I went to an art event tonight (the night of originally starting this post) about what may sound like a hypothetical situation. For those who know the story, below will be a super summarized recap. I will state that much of what I observed left me uneasy and I of course came straight to medium to…. spew what may be half thought out concepts and straw built opinions.

The Story: A man was buying auction boxes and purchased one full of developed film… to source for a history book he was writing. He scanned some and thought there were some decent photos included, but admittedly had no background in art. He decided to share it online to see what other people thought. It went semi viral and he, through research, found out that there were many more boxes of this person’s photos… that added up to over a 150,000 pictures. The creator of the work has since passed, but some things we do know are that she was most likely mentally ill, that she was very secretive, and she hadn’t shown the work herself. The man has since bought 90% of the known work and has begun showing it in galleries and has even attempted to show it in large institutions such as MoMa, which turned him away. The man created a documentary, started selling prints of the work, and continued this mission of showing the work as much as possible.

photos taken from www.vivianmaier.com

I have 2 issues with what I learned today. The first being what rights does anyone have to show work the creator never showed and to profit from it and the second being are these photos art in the first place?

Does he have the right? My gut immediately said no and after obsessing over these ideas I believe I still consider it wrong. The documentary not only went into this woman’s life and showed that she had some mental issues, but also that she was so secretive she gave different backgrounds to different people and even put on a French accent, despite being born in NYC. What I would like to know is if you believe artists have any rights to their work after they die or if once you die it’s free to use to whom ever gets their hands on it? To put it a different way, does one’s actions and apparent intent for the work matter?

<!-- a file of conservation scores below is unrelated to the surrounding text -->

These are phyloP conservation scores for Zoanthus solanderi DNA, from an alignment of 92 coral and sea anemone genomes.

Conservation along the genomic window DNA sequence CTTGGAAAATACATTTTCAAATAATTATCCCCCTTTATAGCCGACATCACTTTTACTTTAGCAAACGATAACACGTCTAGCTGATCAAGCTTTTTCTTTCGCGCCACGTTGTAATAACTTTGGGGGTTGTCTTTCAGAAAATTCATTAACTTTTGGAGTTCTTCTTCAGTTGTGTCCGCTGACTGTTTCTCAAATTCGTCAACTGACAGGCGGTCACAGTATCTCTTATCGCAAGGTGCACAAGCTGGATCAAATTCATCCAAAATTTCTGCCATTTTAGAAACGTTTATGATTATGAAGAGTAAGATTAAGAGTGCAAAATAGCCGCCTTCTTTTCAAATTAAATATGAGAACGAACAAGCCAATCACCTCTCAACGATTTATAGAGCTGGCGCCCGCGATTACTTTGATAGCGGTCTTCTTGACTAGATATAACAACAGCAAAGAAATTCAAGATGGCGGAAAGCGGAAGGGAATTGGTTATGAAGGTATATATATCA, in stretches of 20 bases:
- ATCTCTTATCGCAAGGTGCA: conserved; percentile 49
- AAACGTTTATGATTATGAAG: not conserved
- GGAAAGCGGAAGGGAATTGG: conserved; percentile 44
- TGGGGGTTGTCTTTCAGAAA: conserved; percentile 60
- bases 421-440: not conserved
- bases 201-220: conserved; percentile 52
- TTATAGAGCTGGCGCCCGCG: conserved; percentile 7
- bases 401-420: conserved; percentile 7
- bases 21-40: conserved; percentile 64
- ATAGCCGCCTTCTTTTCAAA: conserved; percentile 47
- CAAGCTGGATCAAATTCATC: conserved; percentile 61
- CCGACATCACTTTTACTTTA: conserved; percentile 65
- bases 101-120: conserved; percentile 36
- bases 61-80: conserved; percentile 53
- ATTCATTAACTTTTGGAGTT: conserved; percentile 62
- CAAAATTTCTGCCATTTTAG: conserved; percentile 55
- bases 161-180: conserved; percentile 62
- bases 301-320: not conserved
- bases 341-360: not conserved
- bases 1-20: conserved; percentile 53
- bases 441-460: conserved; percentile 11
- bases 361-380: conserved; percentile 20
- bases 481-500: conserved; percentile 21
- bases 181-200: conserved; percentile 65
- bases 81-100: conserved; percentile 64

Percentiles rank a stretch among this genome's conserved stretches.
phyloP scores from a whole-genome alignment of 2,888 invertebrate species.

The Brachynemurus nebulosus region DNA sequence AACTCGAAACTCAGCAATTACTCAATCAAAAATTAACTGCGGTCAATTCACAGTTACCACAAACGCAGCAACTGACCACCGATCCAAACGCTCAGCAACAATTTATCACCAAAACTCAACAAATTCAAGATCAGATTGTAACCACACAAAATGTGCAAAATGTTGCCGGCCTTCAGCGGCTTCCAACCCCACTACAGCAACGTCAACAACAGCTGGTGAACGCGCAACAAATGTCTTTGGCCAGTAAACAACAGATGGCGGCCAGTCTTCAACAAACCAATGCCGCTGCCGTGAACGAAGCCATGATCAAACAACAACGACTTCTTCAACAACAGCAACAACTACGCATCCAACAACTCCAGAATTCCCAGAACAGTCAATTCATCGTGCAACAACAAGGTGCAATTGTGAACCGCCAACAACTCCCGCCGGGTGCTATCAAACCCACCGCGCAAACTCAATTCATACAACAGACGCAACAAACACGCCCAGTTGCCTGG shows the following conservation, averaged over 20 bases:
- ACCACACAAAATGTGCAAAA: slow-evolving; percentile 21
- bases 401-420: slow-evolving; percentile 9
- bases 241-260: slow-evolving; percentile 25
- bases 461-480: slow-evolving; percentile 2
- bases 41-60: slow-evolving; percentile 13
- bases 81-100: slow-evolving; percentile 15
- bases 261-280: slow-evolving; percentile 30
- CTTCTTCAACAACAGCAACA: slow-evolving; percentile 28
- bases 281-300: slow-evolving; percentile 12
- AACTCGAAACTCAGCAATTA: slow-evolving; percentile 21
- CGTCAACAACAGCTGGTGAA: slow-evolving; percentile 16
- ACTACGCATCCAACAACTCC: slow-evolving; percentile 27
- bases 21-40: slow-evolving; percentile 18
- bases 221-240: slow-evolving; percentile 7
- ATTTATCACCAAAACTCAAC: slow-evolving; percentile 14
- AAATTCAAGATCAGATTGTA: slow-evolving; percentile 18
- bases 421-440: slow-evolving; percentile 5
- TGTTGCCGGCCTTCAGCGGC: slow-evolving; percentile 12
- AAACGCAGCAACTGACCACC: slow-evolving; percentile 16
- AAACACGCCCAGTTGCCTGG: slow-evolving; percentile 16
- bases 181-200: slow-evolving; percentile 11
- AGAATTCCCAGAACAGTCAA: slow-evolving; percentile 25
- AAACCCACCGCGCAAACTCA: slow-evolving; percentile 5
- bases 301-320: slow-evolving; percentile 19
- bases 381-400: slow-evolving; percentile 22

My other big concern with this work is that the majority of what is pushing it out into public spaces is the efforts of the man who has the most to gain financially by it being popular. The man who has invest money in buying the film and negatives, pays people to process it, and pays people to print it is also the man who made what could be seen as very slanted documentary. He has created a story that says “this woman’s work needs to be seen and the big-bad institutions won’t recognize it”, but I sit here and wonder is he only putting this work in public view so he can retire young and museums like MoMa see that.

Are these photos art? So if you accept that she is dead and who cares what we are doing with it… do you also believe it belongs in museums and galleries? One major factor I take into consideration before calling something art, when it could simply be decor, is what is it’s intention. We know she didn’t show it and I believe there are no known writings to why she created it or thoughts behind the photos, so what’s their point? I lean towards the thought she was a compulsive photo taker and perhaps the space created when looking through a lens was easier for her to understand, than when looking at her surroundings without that barrier. I do not believe the work in anyway was made to get people to reflect or reconsider their pre-existing thoughts and perhaps biases towards the subjects captured. With that in mind I see it as decor or a series of ornaments, which is in no way a negative, but it is different than calling something art.

One thing I’ve heard from friends and even folks walking around the gallery is that “these photos are cool” or “this is really beautiful”, but I don’t think anyone is impacted more deeply than this superficial level of temporary entertainment. One example I would like to make, that was included in the documentary, was a self portrait in a bathroom. It’s a cool photo and captures the era quiet well, but does that mean if someone digs up an iphone in 30 years and finds thousands of bathroom selfies they should make a show of it? I don’t believe the example on the right is“art” so why would I believe that this work by Vivian Maier is and in turn deserves the attention it’s receiving.



This got quite long, but if you made it this far I would love to start a dialogue on these questions. So feel free to DM me or just @ me on twitter. Here is the link to the documentary for those wanting to learn more.

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